What New Collectors Need to Know about Buying Prints at the IFPDA Fair and New York Print Week
In honor of New York Print Week and the IFPDA Print Fair, we have invited a few of our print specialist and print studio partners to share what every first-time collector should know to get started. Those we surveyed include Rhea Fontaine of Paulson Fontaine Press, Christina Graham of Pace Prints, Alan Cristea of Alan Cristea Gallery, Evelyn Lasry of Two Palms, and Elizabeth Fodde-Reguer of Gemini G.E.L. at Joni Moisant Weyl. According to these experts, here are some of the questions and tips to keep in mind when browsing the fair for works on show this week.
#1. What makes an original print original?
One of the most common misconceptions about prints is that they are reproductions on paper of existing works of art. In fact, prints are original multiples; works of art in their own right that are conceived and executed by the artist in multiple in the medium of printmaking, which includes silkscreen, woodcut and linocut, etching, lithography, and digital printing, among other techniques. “They are not unique, but they are originals,” says Elizabeth Fodde-Reguer of Gemini G.E.L. at Joni Moisant Weyl.
Because printmaking is a medium with unique strengths and limitations, and involves collaboration between the artist and printers, it often opens up new space for artists to explore. Fontaine says “our goal is for the artist to leave their experience in our studio with a new understanding of and approach to their own practice.” As Christina Graham of Pace Prints notes, “the breadth of techniques used in printmaking and papermaking creates endlessly surprising results in the hands of different artists.”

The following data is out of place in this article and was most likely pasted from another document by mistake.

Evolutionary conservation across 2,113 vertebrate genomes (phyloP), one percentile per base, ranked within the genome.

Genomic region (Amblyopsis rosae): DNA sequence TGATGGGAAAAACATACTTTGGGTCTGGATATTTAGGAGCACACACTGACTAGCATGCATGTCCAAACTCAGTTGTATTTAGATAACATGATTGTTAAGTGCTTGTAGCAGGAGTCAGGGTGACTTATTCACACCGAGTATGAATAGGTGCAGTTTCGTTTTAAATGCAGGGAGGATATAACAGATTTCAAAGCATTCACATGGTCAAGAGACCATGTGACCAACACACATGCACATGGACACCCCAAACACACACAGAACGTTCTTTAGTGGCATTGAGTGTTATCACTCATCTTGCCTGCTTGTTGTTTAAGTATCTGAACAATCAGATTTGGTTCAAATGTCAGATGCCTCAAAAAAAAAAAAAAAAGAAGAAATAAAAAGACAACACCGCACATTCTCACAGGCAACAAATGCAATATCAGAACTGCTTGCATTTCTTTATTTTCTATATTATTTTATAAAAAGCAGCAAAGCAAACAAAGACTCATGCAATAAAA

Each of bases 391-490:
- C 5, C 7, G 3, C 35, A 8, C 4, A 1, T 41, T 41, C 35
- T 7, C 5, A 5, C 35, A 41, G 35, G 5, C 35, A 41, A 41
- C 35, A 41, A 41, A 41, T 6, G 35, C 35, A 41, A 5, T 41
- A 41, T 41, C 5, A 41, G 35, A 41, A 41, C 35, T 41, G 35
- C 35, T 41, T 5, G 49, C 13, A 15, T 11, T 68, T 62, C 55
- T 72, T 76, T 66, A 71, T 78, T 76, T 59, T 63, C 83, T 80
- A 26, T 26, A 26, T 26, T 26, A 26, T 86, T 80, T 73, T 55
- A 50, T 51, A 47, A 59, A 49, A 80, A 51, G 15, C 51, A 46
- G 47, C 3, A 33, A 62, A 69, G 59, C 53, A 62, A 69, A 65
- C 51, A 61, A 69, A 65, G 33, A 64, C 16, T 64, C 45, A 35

While printmaking encompasses a diverse group of processes, all hold in common the use of a “matrix”—a plate, block, or other surface—that is incised or chemically altered so that an image can be printed from the matrix many times. Don’t picture a desktop printer or photocopier churning out pages, though! Fine art prints are constructed in layers, meaning that a multicolor image may require a dozen or more different plates or blocks to produce, and a dozen or more separate runs through the printing press.
#2. What makes a print different from other mediums?
“Printmaking is a collaboration between an artist and a master printer, whose technical skill set allows the artist the freedom and creativity to push the boundaries of printmaking to convey their vision,” explains Graham. While some artists work actively in mediums like silkscreen, etching and woodcut as part of their practice, nearly all will collaborate with a master printer to produce an edition. Artists work closely with the printer in the workshop, working directly onto the printing elements, producing drawings, refining color palettes and more, until they achieve the result that the printer will edition.
Printers are themselves skilled artists who train for years to master difficult techniques and spend a lifetime helping other artists execute their vision. A publisher is the gallery, studio or other entity that commissions and sells the edition. Sometimes, the printer and publisher are one and the same, or a print may be published by an artist’s own studio.